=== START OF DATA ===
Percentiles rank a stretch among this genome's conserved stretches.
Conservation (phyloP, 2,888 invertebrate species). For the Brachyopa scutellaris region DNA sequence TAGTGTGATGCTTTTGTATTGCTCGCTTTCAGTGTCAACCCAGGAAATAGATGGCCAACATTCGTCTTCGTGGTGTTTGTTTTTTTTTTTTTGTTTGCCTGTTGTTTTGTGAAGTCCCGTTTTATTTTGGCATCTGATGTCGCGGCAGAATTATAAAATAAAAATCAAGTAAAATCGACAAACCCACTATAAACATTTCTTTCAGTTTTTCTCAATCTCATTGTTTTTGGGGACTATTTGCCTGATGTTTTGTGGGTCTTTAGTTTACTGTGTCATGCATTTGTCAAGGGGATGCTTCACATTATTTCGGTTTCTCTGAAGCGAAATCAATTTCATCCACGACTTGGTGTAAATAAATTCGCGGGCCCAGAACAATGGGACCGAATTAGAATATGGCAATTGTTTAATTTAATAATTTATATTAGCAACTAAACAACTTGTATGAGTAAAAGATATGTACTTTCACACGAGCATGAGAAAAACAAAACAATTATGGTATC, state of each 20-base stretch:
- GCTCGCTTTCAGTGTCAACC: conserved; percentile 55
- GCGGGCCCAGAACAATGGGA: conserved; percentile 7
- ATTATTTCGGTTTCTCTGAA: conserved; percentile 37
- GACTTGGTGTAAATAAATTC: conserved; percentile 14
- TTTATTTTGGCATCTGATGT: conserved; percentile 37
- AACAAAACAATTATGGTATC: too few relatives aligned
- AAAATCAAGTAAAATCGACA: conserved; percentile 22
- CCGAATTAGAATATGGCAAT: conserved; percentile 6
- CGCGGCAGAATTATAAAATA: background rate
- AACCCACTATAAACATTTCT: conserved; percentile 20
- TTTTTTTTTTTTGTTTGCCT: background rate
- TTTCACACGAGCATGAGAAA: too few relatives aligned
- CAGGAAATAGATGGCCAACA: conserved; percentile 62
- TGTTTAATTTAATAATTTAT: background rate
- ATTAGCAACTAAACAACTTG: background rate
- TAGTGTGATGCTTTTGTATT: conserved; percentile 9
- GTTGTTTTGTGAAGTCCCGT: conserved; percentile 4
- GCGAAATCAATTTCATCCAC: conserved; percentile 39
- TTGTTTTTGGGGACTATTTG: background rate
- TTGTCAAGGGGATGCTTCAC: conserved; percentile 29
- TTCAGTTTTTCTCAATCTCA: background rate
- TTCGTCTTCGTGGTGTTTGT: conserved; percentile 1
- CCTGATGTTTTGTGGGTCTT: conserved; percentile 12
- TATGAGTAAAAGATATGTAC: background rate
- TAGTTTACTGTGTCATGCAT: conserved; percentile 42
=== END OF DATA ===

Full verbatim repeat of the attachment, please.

Percentiles rank a stretch among this genome's conserved stretches.
Conservation (phyloP, 2,888 invertebrate species). For the Brachyopa scutellaris region DNA sequence TAGTGTGATGCTTTTGTATTGCTCGCTTTCAGTGTCAACCCAGGAAATAGATGGCCAACATTCGTCTTCGTGGTGTTTGTTTTTTTTTTTTTGTTTGCCTGTTGTTTTGTGAAGTCCCGTTTTATTTTGGCATCTGATGTCGCGGCAGAATTATAAAATAAAAATCAAGTAAAATCGACAAACCCACTATAAACATTTCTTTCAGTTTTTCTCAATCTCATTGTTTTTGGGGACTATTTGCCTGATGTTTTGTGGGTCTTTAGTTTACTGTGTCATGCATTTGTCAAGGGGATGCTTCACATTATTTCGGTTTCTCTGAAGCGAAATCAATTTCATCCACGACTTGGTGTAAATAAATTCGCGGGCCCAGAACAATGGGACCGAATTAGAATATGGCAATTGTTTAATTTAATAATTTATATTAGCAACTAAACAACTTGTATGAGTAAAAGATATGTACTTTCACACGAGCATGAGAAAAACAAAACAATTATGGTATC, state of each 20-base stretch:
- GCTCGCTTTCAGTGTCAACC: conserved; percentile 55
- GCGGGCCCAGAACAATGGGA: conserved; percentile 7
- ATTATTTCGGTTTCTCTGAA: conserved; percentile 37
- GACTTGGTGTAAATAAATTC: conserved; percentile 14
- TTTATTTTGGCATCTGATGT: conserved; percentile 37
- AACAAAACAATTATGGTATC: too few relatives aligned
- AAAATCAAGTAAAATCGACA: conserved; percentile 22
- CCGAATTAGAATATGGCAAT: conserved; percentile 6
- CGCGGCAGAATTATAAAATA: background rate
- AACCCACTATAAACATTTCT: conserved; percentile 20
- TTTTTTTTTTTTGTTTGCCT: background rate
- TTTCACACGAGCATGAGAAA: too few relatives aligned
- CAGGAAATAGATGGCCAACA: conserved; percentile 62
- TGTTTAATTTAATAATTTAT: background rate
- ATTAGCAACTAAACAACTTG: background rate
- TAGTGTGATGCTTTTGTATT: conserved; percentile 9
- GTTGTTTTGTGAAGTCCCGT: conserved; percentile 4
- GCGAAATCAATTTCATCCAC: conserved; percentile 39
- TTGTTTTTGGGGACTATTTG: background rate
- TTGTCAAGGGGATGCTTCAC: conserved; percentile 29
- TTCAGTTTTTCTCAATCTCA: background rate
- TTCGTCTTCGTGGTGTTTGT: conserved; percentile 1
- CCTGATGTTTTGTGGGTCTT: conserved; percentile 12
- TATGAGTAAAAGATATGTAC: background rate
- TAGTTTACTGTGTCATGCAT: conserved; percentile 42